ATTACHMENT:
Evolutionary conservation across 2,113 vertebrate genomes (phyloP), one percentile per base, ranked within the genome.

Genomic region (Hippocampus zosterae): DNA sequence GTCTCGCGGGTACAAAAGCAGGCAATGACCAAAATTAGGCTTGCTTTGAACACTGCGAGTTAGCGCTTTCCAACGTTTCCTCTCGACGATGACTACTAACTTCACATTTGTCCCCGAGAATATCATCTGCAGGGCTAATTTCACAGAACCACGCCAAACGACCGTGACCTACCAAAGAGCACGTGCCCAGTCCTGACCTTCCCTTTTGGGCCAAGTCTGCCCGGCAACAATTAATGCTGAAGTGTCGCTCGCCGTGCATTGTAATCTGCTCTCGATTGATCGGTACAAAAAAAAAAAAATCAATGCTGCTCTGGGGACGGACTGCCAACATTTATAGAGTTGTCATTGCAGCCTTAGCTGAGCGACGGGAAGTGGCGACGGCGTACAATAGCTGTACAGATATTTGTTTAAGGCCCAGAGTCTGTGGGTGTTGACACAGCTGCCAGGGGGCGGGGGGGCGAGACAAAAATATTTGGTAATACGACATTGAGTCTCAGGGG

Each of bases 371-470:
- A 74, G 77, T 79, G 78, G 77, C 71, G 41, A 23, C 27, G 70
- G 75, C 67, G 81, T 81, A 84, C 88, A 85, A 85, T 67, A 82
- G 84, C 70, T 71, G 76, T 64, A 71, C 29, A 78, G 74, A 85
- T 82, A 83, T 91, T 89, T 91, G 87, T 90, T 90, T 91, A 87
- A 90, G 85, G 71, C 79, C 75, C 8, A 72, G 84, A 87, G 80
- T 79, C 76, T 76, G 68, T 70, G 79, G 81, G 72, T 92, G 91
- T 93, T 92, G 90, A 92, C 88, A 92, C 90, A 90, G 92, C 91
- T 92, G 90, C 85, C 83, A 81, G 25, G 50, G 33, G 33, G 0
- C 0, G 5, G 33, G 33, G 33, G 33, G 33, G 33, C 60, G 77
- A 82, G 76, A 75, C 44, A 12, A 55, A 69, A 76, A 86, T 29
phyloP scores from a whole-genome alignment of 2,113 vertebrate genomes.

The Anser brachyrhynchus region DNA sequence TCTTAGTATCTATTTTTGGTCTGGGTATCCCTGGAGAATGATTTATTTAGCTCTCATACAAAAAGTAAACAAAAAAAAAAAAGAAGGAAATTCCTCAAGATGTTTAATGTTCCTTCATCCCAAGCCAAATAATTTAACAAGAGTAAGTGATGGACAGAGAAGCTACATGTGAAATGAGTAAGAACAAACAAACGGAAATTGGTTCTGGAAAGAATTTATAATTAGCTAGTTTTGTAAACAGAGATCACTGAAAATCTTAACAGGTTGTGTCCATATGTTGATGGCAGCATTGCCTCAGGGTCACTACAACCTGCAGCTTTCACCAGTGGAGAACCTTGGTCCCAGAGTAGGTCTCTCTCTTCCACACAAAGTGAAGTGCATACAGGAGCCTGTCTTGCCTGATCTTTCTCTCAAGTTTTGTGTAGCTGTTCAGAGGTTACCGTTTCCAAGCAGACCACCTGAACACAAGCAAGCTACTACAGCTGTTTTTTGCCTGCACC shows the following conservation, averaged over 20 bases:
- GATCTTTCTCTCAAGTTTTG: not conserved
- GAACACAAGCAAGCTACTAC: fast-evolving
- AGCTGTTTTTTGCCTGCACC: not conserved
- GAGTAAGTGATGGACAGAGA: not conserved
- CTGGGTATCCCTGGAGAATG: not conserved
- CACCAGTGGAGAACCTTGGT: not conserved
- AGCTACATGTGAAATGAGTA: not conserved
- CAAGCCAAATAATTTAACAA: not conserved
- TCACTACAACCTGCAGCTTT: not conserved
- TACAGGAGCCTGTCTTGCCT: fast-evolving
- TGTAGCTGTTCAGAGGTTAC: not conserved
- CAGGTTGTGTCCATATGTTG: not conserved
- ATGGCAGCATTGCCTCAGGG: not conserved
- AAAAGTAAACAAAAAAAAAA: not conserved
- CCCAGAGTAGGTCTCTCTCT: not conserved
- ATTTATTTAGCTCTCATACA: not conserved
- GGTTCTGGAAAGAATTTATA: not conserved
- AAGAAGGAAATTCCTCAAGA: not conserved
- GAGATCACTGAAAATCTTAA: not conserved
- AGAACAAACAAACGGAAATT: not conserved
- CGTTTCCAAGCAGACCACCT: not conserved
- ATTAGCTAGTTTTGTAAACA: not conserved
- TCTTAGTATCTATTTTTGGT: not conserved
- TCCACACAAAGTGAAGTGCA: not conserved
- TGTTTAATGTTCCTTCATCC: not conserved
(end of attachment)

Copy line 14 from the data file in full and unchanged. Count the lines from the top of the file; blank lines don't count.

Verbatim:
phyloP scores from a whole-genome alignment of 2,113 vertebrate genomes.